But if you listen to the waves, what do they say? ‘Once upon a time…’ E. H. Gombrich – A Little History of the World
The ocean has no memory. Every day, every wave, is an entirely new story. The ocean is too large, too powerful, and too dynamic to get bogged down in the past. It doesn’t end and doesn’t start, it’s an infinite black hole. It is the living and breathing example of zen impermanence, of the fleeting nature of everything. And so I start.
Once upon a time my wife and I were walking on the beach, our first day in San Francisco (gasp! that’s where I live!), two days after our wedding, hand-in-hand with front row seats to watch adoringly as our lives unfolded together.
Once upon a time my wife and I stood in the shallows of the ocean and washed our faces in the cool water, pledging either other to always be honest, to always remember that we are in love and are a team, no matter what it might mean, no matter how hard it was to be taken to the ER for her suicidal thoughts. We washed our faces in baptism and pledged a new start.
Once upon a time I stood on the beach alone, throwing rocks into the sand. My hood was up on my sweatshirt to hide my tear-stained cheeks as I mourned my first day alone, with my wife in the hospital for her psychosis. My dog playfully chased the rocks, trying to ignore the fact that he missed my wife just as much as I did. The water lapped at my feet and my dog licked my hand but I couldn’t stop crying.
Once upon a time I walked the dog on the brighest sunniest morning of the fall, the day she was coming home from the hospital. I couldn’t wait for the hours to end and I wanted to turn the clock ahead and bring her home.
Once upon a time we walked together through a fog that settled directly on the sand with the golden sun desperately trying to burn through. We walked in a dream, unable to see in front of us or behind us, unsettled and nervous, walking in cloud. How had this happened to us?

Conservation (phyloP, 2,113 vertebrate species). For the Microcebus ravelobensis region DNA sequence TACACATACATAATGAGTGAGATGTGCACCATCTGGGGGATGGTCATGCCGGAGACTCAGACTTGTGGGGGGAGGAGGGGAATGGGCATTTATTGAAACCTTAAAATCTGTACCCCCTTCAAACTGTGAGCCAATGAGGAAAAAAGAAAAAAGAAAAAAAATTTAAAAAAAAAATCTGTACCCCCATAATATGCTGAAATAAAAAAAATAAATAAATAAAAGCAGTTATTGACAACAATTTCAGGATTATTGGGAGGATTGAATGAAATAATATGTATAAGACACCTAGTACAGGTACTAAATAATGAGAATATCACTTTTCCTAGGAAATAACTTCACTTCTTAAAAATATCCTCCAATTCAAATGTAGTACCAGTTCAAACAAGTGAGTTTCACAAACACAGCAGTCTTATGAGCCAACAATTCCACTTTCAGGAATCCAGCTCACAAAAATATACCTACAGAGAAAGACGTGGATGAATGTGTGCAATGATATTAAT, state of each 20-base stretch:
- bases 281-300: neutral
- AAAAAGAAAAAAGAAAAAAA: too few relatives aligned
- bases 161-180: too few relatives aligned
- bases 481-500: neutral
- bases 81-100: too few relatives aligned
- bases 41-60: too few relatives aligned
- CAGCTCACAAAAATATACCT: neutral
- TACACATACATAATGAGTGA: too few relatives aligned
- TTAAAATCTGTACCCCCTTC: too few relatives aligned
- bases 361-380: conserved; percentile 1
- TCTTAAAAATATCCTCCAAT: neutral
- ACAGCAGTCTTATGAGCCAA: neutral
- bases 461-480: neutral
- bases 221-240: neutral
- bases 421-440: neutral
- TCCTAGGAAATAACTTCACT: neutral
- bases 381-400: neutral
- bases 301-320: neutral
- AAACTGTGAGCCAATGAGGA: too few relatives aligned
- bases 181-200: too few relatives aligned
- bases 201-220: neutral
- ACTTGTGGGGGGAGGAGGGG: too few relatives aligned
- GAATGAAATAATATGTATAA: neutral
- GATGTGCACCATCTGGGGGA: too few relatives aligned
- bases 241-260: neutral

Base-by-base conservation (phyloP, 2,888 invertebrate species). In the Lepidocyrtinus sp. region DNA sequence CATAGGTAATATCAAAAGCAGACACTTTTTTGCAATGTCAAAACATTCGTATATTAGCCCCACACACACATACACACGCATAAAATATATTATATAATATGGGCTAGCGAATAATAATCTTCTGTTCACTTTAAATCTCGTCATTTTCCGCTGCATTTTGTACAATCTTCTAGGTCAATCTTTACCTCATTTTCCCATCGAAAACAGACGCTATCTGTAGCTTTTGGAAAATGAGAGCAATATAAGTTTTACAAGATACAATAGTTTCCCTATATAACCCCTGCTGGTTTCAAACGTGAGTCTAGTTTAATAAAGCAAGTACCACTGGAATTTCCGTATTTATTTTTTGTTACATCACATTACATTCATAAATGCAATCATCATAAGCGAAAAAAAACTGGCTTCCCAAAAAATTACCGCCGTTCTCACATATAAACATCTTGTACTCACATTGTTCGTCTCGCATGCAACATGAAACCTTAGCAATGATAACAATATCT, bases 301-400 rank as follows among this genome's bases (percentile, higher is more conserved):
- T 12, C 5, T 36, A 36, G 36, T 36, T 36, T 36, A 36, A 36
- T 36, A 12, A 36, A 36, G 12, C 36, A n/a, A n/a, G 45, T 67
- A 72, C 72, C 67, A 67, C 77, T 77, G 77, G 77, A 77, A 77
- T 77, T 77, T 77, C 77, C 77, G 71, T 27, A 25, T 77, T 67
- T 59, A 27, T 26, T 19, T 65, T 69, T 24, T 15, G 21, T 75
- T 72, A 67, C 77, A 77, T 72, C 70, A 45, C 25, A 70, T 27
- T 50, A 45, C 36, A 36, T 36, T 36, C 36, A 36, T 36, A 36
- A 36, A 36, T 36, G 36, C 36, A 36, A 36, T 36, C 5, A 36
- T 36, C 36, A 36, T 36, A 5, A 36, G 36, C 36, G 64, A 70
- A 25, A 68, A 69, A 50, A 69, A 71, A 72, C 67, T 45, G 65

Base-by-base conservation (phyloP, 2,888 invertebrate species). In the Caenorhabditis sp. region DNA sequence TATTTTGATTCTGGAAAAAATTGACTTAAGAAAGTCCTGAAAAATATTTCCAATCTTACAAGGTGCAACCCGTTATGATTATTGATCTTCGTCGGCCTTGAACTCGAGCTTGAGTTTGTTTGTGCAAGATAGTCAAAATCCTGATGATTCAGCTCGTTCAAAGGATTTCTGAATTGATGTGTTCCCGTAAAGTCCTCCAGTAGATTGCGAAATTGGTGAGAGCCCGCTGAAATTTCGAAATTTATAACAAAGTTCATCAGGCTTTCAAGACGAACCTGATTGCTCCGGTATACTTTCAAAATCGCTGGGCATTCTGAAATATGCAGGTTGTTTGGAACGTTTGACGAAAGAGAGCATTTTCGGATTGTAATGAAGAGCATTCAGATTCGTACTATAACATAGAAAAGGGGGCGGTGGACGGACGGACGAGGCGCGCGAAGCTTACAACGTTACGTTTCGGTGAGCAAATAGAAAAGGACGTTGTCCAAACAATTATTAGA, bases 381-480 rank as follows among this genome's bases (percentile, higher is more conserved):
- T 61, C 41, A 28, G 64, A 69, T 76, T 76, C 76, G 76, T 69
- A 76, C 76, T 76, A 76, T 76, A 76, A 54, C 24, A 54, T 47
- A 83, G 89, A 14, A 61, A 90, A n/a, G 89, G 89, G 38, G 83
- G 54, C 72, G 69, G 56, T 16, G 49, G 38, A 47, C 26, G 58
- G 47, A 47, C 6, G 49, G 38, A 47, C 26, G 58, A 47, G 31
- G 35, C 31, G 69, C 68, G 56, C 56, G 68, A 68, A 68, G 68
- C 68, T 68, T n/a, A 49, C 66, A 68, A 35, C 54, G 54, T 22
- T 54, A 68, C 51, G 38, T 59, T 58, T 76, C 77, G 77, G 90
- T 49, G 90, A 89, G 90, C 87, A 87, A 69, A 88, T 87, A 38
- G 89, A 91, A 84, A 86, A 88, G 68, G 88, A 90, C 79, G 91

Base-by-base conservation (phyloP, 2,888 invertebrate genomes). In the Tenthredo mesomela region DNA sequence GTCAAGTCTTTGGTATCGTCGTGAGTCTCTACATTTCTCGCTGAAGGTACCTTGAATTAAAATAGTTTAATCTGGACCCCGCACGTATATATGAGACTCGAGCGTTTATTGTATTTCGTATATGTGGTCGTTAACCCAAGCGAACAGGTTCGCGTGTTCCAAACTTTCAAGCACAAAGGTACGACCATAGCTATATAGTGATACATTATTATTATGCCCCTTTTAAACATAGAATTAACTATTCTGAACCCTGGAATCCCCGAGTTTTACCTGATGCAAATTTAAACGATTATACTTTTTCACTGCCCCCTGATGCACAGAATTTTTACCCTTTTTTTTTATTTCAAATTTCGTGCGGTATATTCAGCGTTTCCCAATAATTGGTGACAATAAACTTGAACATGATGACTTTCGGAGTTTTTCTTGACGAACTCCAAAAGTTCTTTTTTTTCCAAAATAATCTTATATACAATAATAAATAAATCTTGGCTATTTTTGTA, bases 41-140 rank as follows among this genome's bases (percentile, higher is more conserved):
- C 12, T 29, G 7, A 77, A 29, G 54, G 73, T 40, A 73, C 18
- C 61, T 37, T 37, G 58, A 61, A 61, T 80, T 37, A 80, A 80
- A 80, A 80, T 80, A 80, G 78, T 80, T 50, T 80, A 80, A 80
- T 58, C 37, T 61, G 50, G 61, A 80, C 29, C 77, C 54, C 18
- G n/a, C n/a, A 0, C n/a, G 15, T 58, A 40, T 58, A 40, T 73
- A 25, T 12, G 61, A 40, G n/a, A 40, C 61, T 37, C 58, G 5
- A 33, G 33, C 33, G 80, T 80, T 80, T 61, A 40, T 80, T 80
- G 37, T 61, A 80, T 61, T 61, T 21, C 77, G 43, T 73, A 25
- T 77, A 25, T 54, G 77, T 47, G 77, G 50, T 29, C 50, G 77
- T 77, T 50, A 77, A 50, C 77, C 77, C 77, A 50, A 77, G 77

Once upon a time I ran on the beach in the middle of the night to deal with my restlessnss and stopped to beat my chest and scream profanity into the darkness blanketing the ocean.
Once upon a time my wife interrupted me as walked, rambling about some nonsense bullshit, to ask “When someone kills themself, do they still have a funeral?”
Once upon a time we walked on the beach just after the sun had set and the waves had pounded the salt into an alien foam that was streaking across the sand in a mysterious dance. We laid down to hide from the wind and watched as the stars came out of hiding.
Once upon a time we talked about whether or not she was ready to end Intensive Outpatient Care, weighing the pro’s and con’s of the lack of structure and support with the freedom of having more control of her life. Her hands were rigid and stiff, still impacted by the Risperdol which was flushing out of her system.
Once upon a time, the day after my wife had her last IOP, we laughed and laughed as we skipped through the rocks, talking about the future and the good times that lay ahead. Her expressiveness was returning and there was life in her voice and her eyes and optimism and hope and acknowledgment of her strength and patience, and a lot of smiling into each other’s eyes. This was the best Once Upon A Time that we’ve had in ages. The end of IOP seems to have unsaddled a daily reminder that she is sick and needs help, and instead puts her back in charge and the master of her own domain. Today was fantastic day, a day when I can once again think about Happy Ever After at the end of this Once Upon A Time.
Once upon a time was today, and there will be another one tomorrow. And the next day. And the day after that. Nothing is permanent, I have learned that from the ocean. But I look forward to tomorrow’s Once Upon A Time.